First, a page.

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Eagle's Eye Sight

One enormously important adaptation eagles have obtained for hunting is their eye sight. Compared to a humanís eye sight, an eagleís is roughly four times the strength. But the efficiency of their vision is not the only aspect which increases their hunting prowess. The eagleís eye has two foveae, or centers of focus. Because the eagleís eyes are located more laterally than humans, this allows them to see nearly 270 degrees around the head.

In this diagram, the pink represents the field of vision seen by one eye, and the overlapping red area represents binocular vision seen by both eyes. As you can see, the field of vision of the eagle is much larger than that of humans. Image by Andy Taylor

The eagle eye is very large (about the size of a humans on their comparatively small body), and fits tightly into the eye socket. This makes it difficult to move the eye to change the field of view. To compensate for this, an eagle can rotate its head easily on its flexible neck, much like an owl. However, unlike the nocturnal owl, an eagle is diurnal or active during the day. Because form follows function, this means the internal structure of the eye is much different.

There are two types of light receptors in the eye: rods and cones. 

  • Rods are very light sensitive and cannot distinguish color, but give info on the intensity of light.
  • Cones are only activated in bright light, and can distinguish different colors.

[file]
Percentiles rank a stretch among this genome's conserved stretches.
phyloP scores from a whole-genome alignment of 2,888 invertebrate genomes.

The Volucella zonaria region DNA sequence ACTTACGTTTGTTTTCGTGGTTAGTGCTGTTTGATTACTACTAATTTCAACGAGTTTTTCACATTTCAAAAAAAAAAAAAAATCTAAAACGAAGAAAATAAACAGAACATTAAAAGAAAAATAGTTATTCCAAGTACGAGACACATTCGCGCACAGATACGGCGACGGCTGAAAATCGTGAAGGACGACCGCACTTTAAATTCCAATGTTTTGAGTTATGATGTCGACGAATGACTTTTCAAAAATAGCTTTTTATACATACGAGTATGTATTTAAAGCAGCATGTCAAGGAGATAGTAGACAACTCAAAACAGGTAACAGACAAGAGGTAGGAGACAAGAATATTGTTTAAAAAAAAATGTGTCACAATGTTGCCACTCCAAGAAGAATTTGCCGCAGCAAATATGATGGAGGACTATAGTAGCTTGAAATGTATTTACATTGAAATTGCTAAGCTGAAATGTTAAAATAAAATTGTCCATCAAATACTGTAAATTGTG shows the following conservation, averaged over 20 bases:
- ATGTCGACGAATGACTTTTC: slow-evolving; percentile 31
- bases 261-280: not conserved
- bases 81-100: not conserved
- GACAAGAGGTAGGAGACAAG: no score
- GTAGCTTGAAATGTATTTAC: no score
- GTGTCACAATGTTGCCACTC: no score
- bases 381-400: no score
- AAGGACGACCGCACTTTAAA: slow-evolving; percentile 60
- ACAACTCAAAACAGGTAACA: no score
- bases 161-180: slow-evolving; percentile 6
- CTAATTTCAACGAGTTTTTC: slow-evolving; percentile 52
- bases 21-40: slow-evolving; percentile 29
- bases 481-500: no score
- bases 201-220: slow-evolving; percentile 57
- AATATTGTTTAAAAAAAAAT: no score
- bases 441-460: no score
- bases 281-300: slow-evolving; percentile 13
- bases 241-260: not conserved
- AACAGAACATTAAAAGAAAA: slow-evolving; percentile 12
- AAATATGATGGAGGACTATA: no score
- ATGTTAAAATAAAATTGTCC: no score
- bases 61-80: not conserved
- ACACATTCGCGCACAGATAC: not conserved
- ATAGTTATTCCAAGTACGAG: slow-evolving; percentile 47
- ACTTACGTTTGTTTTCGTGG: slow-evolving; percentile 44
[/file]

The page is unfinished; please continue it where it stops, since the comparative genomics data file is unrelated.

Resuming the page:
Because of their relative inactivity during times of low light, cones have dominated areas of the eye which correlates with the heightened vision of the eagle. Increasing the number of cones in turn decreases the number of rods, which explains the eagle not being a nocturnal bird.
    Another interesting fact about eagleís eyes, which is probably related to their high levels of awareness during the day is an inner eyelid called the nictitating membrane. This eyelid is separate from another eyelid which closes during sleep. It blinks to wipe away dust and restore moisture, but is transparent as to not disrupt vision.

Image available on the public domain

A bald eagle uses specialized talons on his feet as its primary predatory weapon.

Talons

Contrary to what you make think, Eagles primary mechanism for killing their prey is their razor sharp talons, and not their beak. The talons of the bald eagle, as well all the other fish eagles, is specialized for the capture of fish by means of rough spicules which aid in capturing the slippery fish. Also, the feet of bald eagles have a stronger grip strength because they are also known to capture small mammals and other birds.